- Excessive Age Tolerance is the system's ability to detect, respond to, or recover from physical component ages exceeding their design limits and any resulting harm to assets.

  • Interoperability.

- Faulty Communications Tolerance is the system's ability to protect its critical capabilities from harm due to lost or degraded communication with external systems.

Resilience in Terms of Other Quality Attributes

As a quality attribute, system resilience is influenced by other quality attributes. In addition to its subordinate quality attributes discussed above, resilience is also influenced by:

  • Adaptability. A system that can adapt itself (e.g., by restructuring, reconfiguring, load balancing, and spinning up additional virtual machines or containers) to changing conditions might be able to respond to and recover from adverse events and conditions as well as from any harm they might cause.
  • Availability. A system with high availability is typically able to rapidly recover from adverse events. A resilient system needs to maintain the availability of its critical capabilities/services during adverse conditions and despite the occurrence of adverse events.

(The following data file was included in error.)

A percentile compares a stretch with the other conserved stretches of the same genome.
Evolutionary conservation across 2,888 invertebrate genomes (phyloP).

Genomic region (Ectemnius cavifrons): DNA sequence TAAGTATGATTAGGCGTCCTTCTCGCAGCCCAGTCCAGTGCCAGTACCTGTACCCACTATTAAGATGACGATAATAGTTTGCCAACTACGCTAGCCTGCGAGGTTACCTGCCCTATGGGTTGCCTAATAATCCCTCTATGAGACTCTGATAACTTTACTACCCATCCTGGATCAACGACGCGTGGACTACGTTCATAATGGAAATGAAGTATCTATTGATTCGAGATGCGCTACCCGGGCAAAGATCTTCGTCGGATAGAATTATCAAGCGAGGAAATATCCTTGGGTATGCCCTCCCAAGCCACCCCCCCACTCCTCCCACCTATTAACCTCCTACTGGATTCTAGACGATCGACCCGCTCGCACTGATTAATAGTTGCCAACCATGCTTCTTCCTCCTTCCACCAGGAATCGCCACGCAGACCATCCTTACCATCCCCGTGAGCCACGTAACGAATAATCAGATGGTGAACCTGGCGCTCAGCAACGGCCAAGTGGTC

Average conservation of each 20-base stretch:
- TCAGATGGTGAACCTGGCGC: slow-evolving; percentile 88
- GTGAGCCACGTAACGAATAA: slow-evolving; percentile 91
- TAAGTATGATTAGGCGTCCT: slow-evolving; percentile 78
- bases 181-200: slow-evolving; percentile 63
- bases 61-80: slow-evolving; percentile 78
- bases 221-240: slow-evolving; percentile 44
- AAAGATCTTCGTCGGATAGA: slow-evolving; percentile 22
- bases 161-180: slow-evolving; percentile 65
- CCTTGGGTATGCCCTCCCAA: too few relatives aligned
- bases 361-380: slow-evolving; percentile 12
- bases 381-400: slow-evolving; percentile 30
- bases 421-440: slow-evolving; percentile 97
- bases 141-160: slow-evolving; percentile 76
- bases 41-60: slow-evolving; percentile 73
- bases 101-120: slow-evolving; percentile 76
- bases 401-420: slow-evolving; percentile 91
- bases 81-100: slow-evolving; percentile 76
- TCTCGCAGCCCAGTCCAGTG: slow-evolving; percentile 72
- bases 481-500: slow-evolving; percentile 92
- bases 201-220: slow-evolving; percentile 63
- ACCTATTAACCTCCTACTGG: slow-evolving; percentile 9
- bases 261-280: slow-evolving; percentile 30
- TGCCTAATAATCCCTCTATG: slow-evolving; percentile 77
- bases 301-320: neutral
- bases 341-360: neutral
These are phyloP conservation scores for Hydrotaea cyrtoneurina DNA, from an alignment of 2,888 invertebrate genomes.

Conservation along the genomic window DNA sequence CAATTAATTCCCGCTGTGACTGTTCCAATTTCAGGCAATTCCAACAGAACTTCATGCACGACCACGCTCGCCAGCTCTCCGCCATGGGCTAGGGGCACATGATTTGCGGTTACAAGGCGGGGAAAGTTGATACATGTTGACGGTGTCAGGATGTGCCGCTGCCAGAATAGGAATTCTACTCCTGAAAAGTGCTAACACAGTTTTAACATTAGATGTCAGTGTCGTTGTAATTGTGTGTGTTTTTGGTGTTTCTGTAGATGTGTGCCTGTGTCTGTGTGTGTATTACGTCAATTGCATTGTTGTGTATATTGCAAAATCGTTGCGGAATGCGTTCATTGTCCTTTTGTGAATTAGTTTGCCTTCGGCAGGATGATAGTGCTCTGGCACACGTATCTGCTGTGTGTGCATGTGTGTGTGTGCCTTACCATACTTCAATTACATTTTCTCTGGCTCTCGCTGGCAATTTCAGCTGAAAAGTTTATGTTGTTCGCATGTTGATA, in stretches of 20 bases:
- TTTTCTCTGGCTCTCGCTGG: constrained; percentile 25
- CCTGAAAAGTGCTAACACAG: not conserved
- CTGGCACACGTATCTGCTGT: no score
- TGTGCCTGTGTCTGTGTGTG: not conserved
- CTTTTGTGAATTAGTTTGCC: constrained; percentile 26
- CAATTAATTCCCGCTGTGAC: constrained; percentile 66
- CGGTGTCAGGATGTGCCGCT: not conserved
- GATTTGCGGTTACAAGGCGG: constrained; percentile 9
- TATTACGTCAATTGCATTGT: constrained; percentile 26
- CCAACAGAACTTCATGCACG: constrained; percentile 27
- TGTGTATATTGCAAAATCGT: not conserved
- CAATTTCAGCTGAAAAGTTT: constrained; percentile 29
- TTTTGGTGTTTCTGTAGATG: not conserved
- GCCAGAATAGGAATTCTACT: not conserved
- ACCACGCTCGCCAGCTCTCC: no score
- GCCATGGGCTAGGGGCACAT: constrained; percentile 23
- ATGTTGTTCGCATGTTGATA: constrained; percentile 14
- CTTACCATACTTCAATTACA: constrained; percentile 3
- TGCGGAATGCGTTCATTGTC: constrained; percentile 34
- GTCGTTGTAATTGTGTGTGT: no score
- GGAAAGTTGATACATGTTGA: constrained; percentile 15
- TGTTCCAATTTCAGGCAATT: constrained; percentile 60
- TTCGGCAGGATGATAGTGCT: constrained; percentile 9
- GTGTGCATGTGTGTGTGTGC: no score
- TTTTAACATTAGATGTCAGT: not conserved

• Maintainability. A system is somewhat more resilient in terms of recoverability if it supports corrective maintenance. A system is considered more resilient if it is able to repair itself rather than relying on a human maintainer.
  • Performance. High levels of resilience in terms of detection decrease performance in terms of throughput and response time, which may be unacceptable for hard, real-time, cyber-physical systems.
  • Reliability. Low levels of reliability lead to numerous faults and failures, which require higher levels of resilience (detection, response, and recovery) related to fault and failure tolerance. A resilient system needs to maintain the reliability of its critical capabilities/services during adverse conditions and despite the occurrence of adverse events.
  • Reparability. A system that can repair itself (e.g., by automatically replacing certain subsystems or line replaceable units) can better recover after an adverse event.

Wrapping Up and Looking Ahead

This post has clarified how system resilience relates to other closely-related quality attributes. The third post in this series will cover system resilience requirements, including their subtypes with examples. The fourth post will cover resiliency features that support the detection of, reaction to, and recovery from adverse events and conditions.

About the Author

We're redesigning the blog—you can help by telling us about your blog experience.
I'll do it No thanks